EAST CHICAGO, Ind. -- Plans to dredge the
contamination-laced Indiana Harbor and Shipping Canal
have riled nearby residents, who fear that the dredged-up
muck will create a public health hazard.
Dredging of the canal, one of the Great Lakes'
most contaminated sites, is scheduled to begin in 2005
and end in 2035, when an open-air site containing the
dredged sediments will be capped.
Activists fear that, during the project, people
will inhale sediments tainted with oil, grease, lead,
chromium, ammonia and PCBs, or polychlorinated biphenyls,
a suspected carcinogen.
"Thirty years is just too long to have
this open in the community," said Betty Balanoff,
a Hammond environmental activist who opposes the project.
"It's at least half a lifetime for many East Chicago
Balanoff's group, the Committee for a Clean
Environment, and the Grand Calumet Task Force both oppose
parts of the project.
The residents warn that contaminants in the
sediment could become airborne during dredging and containment.
The canal, which flows through a region that
is home to almost 25 percent of the nation's steel mills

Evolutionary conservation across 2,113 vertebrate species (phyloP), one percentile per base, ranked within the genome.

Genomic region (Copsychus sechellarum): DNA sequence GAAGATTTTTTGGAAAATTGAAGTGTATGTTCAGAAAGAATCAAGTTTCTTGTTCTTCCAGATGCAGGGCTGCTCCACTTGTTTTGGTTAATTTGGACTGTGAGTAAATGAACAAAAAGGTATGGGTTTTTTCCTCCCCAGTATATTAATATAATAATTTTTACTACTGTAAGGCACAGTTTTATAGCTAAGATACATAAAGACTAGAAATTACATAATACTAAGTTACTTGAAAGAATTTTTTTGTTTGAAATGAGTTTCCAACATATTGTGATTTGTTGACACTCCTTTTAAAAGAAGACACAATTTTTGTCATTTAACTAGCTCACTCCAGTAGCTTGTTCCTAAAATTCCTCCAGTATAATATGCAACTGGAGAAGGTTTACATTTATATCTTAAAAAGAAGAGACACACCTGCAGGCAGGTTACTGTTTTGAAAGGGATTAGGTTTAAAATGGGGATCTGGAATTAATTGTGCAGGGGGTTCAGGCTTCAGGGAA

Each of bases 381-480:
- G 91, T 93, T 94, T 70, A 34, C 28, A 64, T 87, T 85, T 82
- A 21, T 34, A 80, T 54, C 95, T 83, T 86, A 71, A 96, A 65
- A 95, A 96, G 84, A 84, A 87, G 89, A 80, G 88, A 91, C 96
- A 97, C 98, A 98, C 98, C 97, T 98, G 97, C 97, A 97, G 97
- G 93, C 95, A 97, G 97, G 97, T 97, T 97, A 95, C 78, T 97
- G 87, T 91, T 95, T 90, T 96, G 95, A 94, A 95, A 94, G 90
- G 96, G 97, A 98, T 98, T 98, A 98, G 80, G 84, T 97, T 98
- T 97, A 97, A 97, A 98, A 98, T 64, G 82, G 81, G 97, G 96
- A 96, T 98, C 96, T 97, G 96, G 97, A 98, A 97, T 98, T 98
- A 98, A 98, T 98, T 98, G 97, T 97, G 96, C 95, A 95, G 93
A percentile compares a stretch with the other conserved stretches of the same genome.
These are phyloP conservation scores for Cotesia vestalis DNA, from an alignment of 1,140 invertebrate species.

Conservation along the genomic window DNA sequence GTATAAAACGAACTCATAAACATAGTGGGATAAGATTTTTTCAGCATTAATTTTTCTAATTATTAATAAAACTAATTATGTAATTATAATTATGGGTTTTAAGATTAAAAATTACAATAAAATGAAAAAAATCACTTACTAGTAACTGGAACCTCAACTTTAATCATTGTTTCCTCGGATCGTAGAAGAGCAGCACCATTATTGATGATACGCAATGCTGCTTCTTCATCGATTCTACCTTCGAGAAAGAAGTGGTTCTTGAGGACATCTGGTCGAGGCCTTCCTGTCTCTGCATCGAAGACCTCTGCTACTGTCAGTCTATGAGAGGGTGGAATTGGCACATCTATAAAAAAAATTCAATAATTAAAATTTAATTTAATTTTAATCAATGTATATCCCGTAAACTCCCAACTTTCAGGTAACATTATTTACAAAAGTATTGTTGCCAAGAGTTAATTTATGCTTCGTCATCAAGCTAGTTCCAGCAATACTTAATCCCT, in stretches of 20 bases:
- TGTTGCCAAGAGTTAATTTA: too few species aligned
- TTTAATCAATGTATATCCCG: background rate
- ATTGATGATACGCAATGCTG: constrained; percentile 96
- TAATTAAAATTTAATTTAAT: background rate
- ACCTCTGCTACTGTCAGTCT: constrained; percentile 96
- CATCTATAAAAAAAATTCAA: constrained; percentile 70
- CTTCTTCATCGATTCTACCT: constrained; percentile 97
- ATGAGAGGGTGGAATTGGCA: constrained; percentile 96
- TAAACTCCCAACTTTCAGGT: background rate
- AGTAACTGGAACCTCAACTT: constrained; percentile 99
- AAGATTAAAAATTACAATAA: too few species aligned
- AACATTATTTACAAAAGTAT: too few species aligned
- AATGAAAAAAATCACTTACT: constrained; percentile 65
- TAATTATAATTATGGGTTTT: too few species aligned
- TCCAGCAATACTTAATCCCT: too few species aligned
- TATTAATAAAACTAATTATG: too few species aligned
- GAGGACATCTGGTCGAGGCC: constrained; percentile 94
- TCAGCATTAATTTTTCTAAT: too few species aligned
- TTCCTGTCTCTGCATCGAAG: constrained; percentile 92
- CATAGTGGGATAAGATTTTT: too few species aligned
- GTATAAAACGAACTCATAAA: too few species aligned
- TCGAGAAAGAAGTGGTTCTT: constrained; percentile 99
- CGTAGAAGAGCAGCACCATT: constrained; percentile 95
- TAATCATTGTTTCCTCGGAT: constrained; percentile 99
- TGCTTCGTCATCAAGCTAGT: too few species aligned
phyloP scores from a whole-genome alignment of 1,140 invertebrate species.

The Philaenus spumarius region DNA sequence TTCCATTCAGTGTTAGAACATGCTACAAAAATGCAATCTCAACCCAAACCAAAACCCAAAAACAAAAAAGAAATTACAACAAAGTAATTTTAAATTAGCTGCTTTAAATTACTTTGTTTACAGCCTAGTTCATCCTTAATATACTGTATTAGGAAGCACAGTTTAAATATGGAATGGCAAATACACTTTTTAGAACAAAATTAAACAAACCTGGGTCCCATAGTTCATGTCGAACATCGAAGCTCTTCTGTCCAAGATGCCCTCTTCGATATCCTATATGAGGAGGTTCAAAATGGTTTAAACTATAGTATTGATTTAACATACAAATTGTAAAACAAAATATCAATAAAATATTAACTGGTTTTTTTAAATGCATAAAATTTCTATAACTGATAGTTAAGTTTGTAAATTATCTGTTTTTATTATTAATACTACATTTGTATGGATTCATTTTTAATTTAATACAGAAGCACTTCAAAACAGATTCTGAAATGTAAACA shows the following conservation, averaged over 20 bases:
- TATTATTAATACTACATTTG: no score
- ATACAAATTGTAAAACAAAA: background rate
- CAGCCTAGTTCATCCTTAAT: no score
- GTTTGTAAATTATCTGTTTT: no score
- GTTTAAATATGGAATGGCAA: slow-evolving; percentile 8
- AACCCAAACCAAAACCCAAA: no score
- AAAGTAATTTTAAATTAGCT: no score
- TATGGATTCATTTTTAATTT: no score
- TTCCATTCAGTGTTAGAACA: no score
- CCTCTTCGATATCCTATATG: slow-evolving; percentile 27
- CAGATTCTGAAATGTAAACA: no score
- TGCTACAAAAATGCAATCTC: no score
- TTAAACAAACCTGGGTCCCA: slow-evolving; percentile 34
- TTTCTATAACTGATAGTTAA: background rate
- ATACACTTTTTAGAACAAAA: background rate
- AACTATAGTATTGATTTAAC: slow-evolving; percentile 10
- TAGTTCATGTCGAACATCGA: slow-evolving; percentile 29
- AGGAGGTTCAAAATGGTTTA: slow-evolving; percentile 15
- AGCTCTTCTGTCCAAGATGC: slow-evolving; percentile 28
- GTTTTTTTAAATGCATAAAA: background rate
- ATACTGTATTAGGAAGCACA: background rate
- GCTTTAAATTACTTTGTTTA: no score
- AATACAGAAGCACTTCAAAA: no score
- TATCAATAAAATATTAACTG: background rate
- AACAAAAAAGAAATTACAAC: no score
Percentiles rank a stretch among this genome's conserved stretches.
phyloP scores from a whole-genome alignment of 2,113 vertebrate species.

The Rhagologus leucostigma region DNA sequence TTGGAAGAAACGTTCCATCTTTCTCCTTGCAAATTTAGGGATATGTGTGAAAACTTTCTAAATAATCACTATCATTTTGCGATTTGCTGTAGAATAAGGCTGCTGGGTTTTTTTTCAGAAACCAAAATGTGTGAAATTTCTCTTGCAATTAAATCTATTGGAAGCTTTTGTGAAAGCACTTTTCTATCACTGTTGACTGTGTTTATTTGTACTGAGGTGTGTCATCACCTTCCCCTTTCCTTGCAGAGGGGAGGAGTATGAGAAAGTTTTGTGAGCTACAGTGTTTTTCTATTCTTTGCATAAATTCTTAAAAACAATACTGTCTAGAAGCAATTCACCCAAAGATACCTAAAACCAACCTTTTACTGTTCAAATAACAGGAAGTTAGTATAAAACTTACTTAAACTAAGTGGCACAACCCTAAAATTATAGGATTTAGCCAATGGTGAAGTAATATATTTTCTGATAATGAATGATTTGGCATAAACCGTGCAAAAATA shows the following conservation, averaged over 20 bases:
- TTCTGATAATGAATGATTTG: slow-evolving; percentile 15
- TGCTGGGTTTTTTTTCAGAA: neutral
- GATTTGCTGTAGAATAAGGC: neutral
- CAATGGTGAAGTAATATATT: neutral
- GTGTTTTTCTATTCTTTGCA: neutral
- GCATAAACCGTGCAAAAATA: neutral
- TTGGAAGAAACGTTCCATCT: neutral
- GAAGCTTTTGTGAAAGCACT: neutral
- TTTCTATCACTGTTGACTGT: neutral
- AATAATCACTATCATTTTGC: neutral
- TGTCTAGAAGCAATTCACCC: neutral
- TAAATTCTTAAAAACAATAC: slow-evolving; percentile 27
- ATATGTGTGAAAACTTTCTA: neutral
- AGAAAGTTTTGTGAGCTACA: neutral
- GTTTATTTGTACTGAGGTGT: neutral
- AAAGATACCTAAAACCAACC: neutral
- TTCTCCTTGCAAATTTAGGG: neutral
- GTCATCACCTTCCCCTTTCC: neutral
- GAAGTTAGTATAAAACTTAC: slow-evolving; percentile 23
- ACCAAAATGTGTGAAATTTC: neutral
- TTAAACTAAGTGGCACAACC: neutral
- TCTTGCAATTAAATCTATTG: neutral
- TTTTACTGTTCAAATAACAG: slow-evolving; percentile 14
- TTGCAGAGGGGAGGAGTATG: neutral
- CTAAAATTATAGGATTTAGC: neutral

and other heavy industrial plants, has not been dredged
in 30 years.
The industries along the stretch send almost
200,000 cubic yards of polluted sediments into Lake Michigan
Fully weighted ships and barges have been
unable to use the canal in decades because it's too shallow,
according to the U.S. Army Corps of Engineers.
The $247 million dredging project has been
decades in the making. Preliminary construction at the
holding site finally began last spring. An estimated 4.6
million cubic yards of the polluted sediments dredged
from the canal will be stored at an open-air landfill.
A risk assessment completed by the U.S. Environmental
Protection Agency in 1995 found that any risks from the
project were well within federal cleanup guidelines.
The project's emission levels are expected
to be so low that it does not require an air quality permit
from the Indiana Department of Environmental Management.
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